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Motorcyclists gather in Taos to toast Dennis Hopper's "Easy Rider"

Easy Rider has inspired motorcyclists for more than 40 years.
Easy Rider has inspired motorcyclists for more than 40 years.
Photo by David McNew/Getty Images

Dozens of motorcyclists from as far away as Canada converged just north of Taos, NM to honor the memory of actor Dennis Hopper, and celebrate the 46th anniversary of his iconic film “Easy Rider,” yesterday, on what would have been his 78th birthday.

Born May 17, 1936, in Dodge City, KS, Dennis Hopper initially came to New Mexico to scout locations for "Easy Rider, a film he teamed u p to make with Peter Fonda, Terry Southern and Jack Nicholson in 1968 to “romanticize” a mood of rebellion, motorcycles on the open road and showcase the hopes and anxieties of the time. Shot on a shoestring budget, the film ended up “revolutionizing Hollywood,” and has kept its appeal among generations for 46 years, despite the fact that, Hopper’s own use of drugs and alcohol served a negative influence on the public.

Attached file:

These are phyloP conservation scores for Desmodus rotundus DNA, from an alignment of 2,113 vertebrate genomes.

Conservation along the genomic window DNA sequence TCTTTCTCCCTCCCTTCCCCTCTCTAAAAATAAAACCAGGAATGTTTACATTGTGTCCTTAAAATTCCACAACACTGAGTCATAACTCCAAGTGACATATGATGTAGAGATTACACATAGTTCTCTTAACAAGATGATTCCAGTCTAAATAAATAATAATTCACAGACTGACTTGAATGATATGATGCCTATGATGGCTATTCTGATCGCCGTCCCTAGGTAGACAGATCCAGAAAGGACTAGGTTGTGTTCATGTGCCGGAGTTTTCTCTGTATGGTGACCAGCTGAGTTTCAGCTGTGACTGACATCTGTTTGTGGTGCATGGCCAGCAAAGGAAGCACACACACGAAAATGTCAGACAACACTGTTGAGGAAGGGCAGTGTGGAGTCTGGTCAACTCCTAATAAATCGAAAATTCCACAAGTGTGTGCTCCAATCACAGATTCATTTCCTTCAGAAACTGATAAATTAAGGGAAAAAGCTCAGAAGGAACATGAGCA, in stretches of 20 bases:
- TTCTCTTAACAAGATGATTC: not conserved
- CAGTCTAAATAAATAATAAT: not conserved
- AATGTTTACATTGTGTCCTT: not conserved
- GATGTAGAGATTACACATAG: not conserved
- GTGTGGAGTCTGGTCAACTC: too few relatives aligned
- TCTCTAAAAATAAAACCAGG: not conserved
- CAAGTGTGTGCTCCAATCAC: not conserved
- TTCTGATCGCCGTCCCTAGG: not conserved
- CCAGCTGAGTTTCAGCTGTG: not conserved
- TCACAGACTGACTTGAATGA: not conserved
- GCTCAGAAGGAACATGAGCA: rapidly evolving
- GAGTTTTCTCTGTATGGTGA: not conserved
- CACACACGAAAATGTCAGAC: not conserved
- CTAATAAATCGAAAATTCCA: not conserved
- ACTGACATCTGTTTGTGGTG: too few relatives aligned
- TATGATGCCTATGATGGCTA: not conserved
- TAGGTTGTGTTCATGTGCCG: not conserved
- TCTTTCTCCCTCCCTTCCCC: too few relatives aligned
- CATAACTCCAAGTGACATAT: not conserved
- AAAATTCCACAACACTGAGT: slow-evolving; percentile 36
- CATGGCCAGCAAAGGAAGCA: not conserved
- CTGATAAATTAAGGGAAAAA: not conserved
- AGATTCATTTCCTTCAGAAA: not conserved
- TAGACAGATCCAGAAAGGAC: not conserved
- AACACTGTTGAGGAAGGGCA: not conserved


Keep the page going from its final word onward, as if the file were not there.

"The cocaine problem in the United States is really because of me. There was no cocaine before Easy Rider on the street. After Easy Rider, it was everywhere," Hopper, himself, stated after the movie was released in 1969.
Although this year’s inaugural ride and rally may have been a rather “simplified” event, or organizers intend to add more music and film venues in forthcoming years in the hope of drawing more Hopper fans to Taos annually.